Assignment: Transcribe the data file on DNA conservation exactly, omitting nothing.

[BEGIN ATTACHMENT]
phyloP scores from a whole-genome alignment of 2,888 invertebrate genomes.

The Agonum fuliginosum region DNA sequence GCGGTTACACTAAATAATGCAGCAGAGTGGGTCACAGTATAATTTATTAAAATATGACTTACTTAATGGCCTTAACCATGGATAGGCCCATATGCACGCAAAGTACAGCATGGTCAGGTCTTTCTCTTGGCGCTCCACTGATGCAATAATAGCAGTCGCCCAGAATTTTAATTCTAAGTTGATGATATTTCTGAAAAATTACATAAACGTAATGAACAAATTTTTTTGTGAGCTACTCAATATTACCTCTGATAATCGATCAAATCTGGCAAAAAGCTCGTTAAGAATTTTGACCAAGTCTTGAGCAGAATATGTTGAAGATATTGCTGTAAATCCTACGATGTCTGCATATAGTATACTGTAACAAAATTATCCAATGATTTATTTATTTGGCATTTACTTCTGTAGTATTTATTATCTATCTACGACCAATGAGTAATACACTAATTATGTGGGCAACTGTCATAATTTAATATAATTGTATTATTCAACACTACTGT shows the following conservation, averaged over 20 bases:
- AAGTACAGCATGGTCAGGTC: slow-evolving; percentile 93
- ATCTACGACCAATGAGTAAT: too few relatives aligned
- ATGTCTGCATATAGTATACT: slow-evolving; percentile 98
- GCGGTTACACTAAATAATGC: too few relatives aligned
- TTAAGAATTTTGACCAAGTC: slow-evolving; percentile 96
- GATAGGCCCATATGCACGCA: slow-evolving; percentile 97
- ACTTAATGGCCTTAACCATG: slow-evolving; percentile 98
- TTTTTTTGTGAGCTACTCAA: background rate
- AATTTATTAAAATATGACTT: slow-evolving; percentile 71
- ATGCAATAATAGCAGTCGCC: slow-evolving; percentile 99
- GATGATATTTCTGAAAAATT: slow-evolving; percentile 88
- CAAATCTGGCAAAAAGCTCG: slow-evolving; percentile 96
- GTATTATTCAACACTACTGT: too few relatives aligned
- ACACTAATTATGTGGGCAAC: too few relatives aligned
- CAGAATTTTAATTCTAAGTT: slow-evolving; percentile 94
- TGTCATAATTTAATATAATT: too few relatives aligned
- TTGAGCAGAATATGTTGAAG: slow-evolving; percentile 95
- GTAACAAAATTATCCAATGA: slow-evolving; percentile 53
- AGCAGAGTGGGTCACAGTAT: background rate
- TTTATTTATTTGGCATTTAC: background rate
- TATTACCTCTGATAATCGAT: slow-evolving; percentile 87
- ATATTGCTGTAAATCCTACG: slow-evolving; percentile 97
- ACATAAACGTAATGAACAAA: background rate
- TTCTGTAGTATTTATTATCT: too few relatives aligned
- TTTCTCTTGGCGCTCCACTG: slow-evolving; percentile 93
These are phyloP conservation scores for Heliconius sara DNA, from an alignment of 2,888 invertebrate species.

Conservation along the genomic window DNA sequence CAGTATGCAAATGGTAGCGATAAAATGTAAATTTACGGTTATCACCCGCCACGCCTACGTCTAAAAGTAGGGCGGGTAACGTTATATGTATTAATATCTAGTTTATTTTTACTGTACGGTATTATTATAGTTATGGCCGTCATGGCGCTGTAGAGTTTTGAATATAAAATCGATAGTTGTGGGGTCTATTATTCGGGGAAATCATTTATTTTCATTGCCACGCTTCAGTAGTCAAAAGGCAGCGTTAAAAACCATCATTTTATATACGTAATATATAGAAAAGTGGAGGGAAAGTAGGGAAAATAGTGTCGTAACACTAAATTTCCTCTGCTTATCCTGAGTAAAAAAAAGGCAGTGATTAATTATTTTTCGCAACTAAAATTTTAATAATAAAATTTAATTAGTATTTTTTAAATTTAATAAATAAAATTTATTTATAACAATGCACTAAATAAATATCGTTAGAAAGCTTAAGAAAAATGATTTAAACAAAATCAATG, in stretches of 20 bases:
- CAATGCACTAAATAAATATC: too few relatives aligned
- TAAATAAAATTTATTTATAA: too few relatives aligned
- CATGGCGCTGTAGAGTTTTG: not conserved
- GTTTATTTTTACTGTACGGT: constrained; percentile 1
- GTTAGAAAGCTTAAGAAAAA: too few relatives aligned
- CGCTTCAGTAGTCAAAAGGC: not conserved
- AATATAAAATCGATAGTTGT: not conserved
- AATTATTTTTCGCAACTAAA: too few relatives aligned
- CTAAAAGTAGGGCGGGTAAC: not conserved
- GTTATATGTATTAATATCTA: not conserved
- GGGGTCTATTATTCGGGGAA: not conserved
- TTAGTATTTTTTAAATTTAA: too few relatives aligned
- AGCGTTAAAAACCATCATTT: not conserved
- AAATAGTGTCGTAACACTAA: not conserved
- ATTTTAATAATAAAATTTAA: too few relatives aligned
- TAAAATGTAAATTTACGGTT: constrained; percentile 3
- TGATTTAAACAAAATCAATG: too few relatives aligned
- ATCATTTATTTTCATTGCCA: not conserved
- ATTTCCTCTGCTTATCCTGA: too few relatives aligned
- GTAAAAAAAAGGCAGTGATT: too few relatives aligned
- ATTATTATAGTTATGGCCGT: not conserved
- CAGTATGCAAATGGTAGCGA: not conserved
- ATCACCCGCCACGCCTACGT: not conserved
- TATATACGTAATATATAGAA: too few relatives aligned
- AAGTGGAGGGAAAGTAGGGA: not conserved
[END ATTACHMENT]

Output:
phyloP scores from a whole-genome alignment of 2,888 invertebrate genomes.

The Agonum fuliginosum region DNA sequence GCGGTTACACTAAATAATGCAGCAGAGTGGGTCACAGTATAATTTATTAAAATATGACTTACTTAATGGCCTTAACCATGGATAGGCCCATATGCACGCAAAGTACAGCATGGTCAGGTCTTTCTCTTGGCGCTCCACTGATGCAATAATAGCAGTCGCCCAGAATTTTAATTCTAAGTTGATGATATTTCTGAAAAATTACATAAACGTAATGAACAAATTTTTTTGTGAGCTACTCAATATTACCTCTGATAATCGATCAAATCTGGCAAAAAGCTCGTTAAGAATTTTGACCAAGTCTTGAGCAGAATATGTTGAAGATATTGCTGTAAATCCTACGATGTCTGCATATAGTATACTGTAACAAAATTATCCAATGATTTATTTATTTGGCATTTACTTCTGTAGTATTTATTATCTATCTACGACCAATGAGTAATACACTAATTATGTGGGCAACTGTCATAATTTAATATAATTGTATTATTCAACACTACTGT shows the following conservation, averaged over 20 bases:
- AAGTACAGCATGGTCAGGTC: slow-evolving; percentile 93
- ATCTACGACCAATGAGTAAT: too few relatives aligned
- ATGTCTGCATATAGTATACT: slow-evolving; percentile 98
- GCGGTTACACTAAATAATGC: too few relatives aligned
- TTAAGAATTTTGACCAAGTC: slow-evolving; percentile 96
- GATAGGCCCATATGCACGCA: slow-evolving; percentile 97
- ACTTAATGGCCTTAACCATG: slow-evolving; percentile 98
- TTTTTTTGTGAGCTACTCAA: background rate
- AATTTATTAAAATATGACTT: slow-evolving; percentile 71
- ATGCAATAATAGCAGTCGCC: slow-evolving; percentile 99
- GATGATATTTCTGAAAAATT: slow-evolving; percentile 88
- CAAATCTGGCAAAAAGCTCG: slow-evolving; percentile 96
- GTATTATTCAACACTACTGT: too few relatives aligned
- ACACTAATTATGTGGGCAAC: too few relatives aligned
- CAGAATTTTAATTCTAAGTT: slow-evolving; percentile 94
- TGTCATAATTTAATATAATT: too few relatives aligned
- TTGAGCAGAATATGTTGAAG: slow-evolving; percentile 95
- GTAACAAAATTATCCAATGA: slow-evolving; percentile 53
- AGCAGAGTGGGTCACAGTAT: background rate
- TTTATTTATTTGGCATTTAC: background rate
- TATTACCTCTGATAATCGAT: slow-evolving; percentile 87
- ATATTGCTGTAAATCCTACG: slow-evolving; percentile 97
- ACATAAACGTAATGAACAAA: background rate
- TTCTGTAGTATTTATTATCT: too few relatives aligned
- TTTCTCTTGGCGCTCCACTG: slow-evolving; percentile 93
These are phyloP conservation scores for Heliconius sara DNA, from an alignment of 2,888 invertebrate species.

Conservation along the genomic window DNA sequence CAGTATGCAAATGGTAGCGATAAAATGTAAATTTACGGTTATCACCCGCCACGCCTACGTCTAAAAGTAGGGCGGGTAACGTTATATGTATTAATATCTAGTTTATTTTTACTGTACGGTATTATTATAGTTATGGCCGTCATGGCGCTGTAGAGTTTTGAATATAAAATCGATAGTTGTGGGGTCTATTATTCGGGGAAATCATTTATTTTCATTGCCACGCTTCAGTAGTCAAAAGGCAGCGTTAAAAACCATCATTTTATATACGTAATATATAGAAAAGTGGAGGGAAAGTAGGGAAAATAGTGTCGTAACACTAAATTTCCTCTGCTTATCCTGAGTAAAAAAAAGGCAGTGATTAATTATTTTTCGCAACTAAAATTTTAATAATAAAATTTAATTAGTATTTTTTAAATTTAATAAATAAAATTTATTTATAACAATGCACTAAATAAATATCGTTAGAAAGCTTAAGAAAAATGATTTAAACAAAATCAATG, in stretches of 20 bases:
- CAATGCACTAAATAAATATC: too few relatives aligned
- TAAATAAAATTTATTTATAA: too few relatives aligned
- CATGGCGCTGTAGAGTTTTG: not conserved
- GTTTATTTTTACTGTACGGT: constrained; percentile 1
- GTTAGAAAGCTTAAGAAAAA: too few relatives aligned
- CGCTTCAGTAGTCAAAAGGC: not conserved
- AATATAAAATCGATAGTTGT: not conserved
- AATTATTTTTCGCAACTAAA: too few relatives aligned
- CTAAAAGTAGGGCGGGTAAC: not conserved
- GTTATATGTATTAATATCTA: not conserved
- GGGGTCTATTATTCGGGGAA: not conserved
- TTAGTATTTTTTAAATTTAA: too few relatives aligned
- AGCGTTAAAAACCATCATTT: not conserved
- AAATAGTGTCGTAACACTAA: not conserved
- ATTTTAATAATAAAATTTAA: too few relatives aligned
- TAAAATGTAAATTTACGGTT: constrained; percentile 3
- TGATTTAAACAAAATCAATG: too few relatives aligned
- ATCATTTATTTTCATTGCCA: not conserved
- ATTTCCTCTGCTTATCCTGA: too few relatives aligned
- GTAAAAAAAAGGCAGTGATT: too few relatives aligned
- ATTATTATAGTTATGGCCGT: not conserved
- CAGTATGCAAATGGTAGCGA: not conserved
- ATCACCCGCCACGCCTACGT: not conserved
- TATATACGTAATATATAGAA: too few relatives aligned
- AAGTGGAGGGAAAGTAGGGA: not conserved